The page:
Friends, Romans, Countrymen... vs. What is Love?
This year has been all about trying to be OK with the other person not hearing my thoughts about our falling outs - BlueShe's right, so right. The year before was all about me learning to speak my mind, to give my words to the other party, to gift them the choice of how to handle my message. Relationships fall apart because of words not said, so goes the saw.
Only they don't, do they? They don't want to know. And that is the choice meant to be offered in the traditional wisdom. If you love somebody, tell them. Only don't, because they aren't prepared to accept the sentiment without having an approved box in which to store it. They aren't ready to let it wander free.
So I've receded. Again. I dislike this very much.
Tell people you love them in the same way you point out that it's a mourning-dove there on the wire we can hear mourning. The same way you offer someone the last bit of your favourite sandwich and then throw it away because you're both satiated. The same way air leaves a balloon when you let go instead of tying off. You're supposed to let go, and not expect it back.
Love is a sandwich, to be eaten and moved...you get the idea. Love should be the same as breathing, with the difference being that our society has placed rules on whom can be loved, and how, and how much*...
Those rules are meant for lust. Our society is too young to know the difference.
We're on the cusp of a new year - a new decade, in fact. 2020 will see me more dedicated than ever to my poet's heart, as well as my farmer's heart and the one that does the grieving and calculating. We're in this together, my triplicate heart and I. I'm okay with couching all my sentiments in poetry, because there the truth is closer to the form it takes in my mind. And it's fair that only the people who can understand it should be offered the option.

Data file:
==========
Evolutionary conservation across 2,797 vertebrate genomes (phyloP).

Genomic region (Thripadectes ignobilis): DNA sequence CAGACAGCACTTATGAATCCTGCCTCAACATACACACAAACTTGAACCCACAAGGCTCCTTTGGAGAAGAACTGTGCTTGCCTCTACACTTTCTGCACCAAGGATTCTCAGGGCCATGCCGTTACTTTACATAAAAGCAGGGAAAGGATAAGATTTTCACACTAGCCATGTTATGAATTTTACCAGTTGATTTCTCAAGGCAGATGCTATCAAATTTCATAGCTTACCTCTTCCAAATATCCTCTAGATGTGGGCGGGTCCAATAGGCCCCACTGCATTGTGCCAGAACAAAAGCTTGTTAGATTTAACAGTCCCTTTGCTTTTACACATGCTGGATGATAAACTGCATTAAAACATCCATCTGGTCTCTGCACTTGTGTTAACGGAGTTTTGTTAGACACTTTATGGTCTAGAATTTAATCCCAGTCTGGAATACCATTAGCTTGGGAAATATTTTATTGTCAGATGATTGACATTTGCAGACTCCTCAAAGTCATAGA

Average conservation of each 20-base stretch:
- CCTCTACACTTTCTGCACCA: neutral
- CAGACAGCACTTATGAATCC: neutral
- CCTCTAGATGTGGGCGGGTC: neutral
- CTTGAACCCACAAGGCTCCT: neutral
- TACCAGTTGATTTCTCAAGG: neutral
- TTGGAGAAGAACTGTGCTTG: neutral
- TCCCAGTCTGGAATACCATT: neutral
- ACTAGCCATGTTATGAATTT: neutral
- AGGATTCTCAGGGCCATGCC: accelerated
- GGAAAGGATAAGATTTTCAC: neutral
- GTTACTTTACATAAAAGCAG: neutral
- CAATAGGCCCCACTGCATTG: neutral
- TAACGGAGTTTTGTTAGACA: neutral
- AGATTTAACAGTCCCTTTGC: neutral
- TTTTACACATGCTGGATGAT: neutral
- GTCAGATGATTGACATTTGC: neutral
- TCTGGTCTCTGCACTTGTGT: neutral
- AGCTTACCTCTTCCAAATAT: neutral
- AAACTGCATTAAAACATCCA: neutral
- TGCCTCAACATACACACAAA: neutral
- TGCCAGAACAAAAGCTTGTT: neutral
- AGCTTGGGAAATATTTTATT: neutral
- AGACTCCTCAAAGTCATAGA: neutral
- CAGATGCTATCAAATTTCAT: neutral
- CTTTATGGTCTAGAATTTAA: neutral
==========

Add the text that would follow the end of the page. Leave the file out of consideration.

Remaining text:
Maybe the best answer is in the receiving: recognise what someone gives you - words, a memory, an experience, a sandwich - as their version of love. If I love you, I love you for what I see in you, and if you want to know I'll tell you, but henceforth only if you ask. If you know me, you know I will tell you everything.
If I love you once, I love you forever, with very few exceptions. Two. You know who you are.
*God of Small Things - Arundhati Roy Thanks and props to Arundhati Roy for the phrasing of our social conundrum of love. This phrase is one of many quotable quotes in that book. I've only read it once because I remember it all and it's just too heartbreaking to read it twice.
[ Self-Test ] Could You Have Rejection Sensitive Dysphoria? I have, and I'm pleased to report that I've learned to manage it over the years. Please feel free to call me crazy all you want. I know which parts of my crazy are scaring you.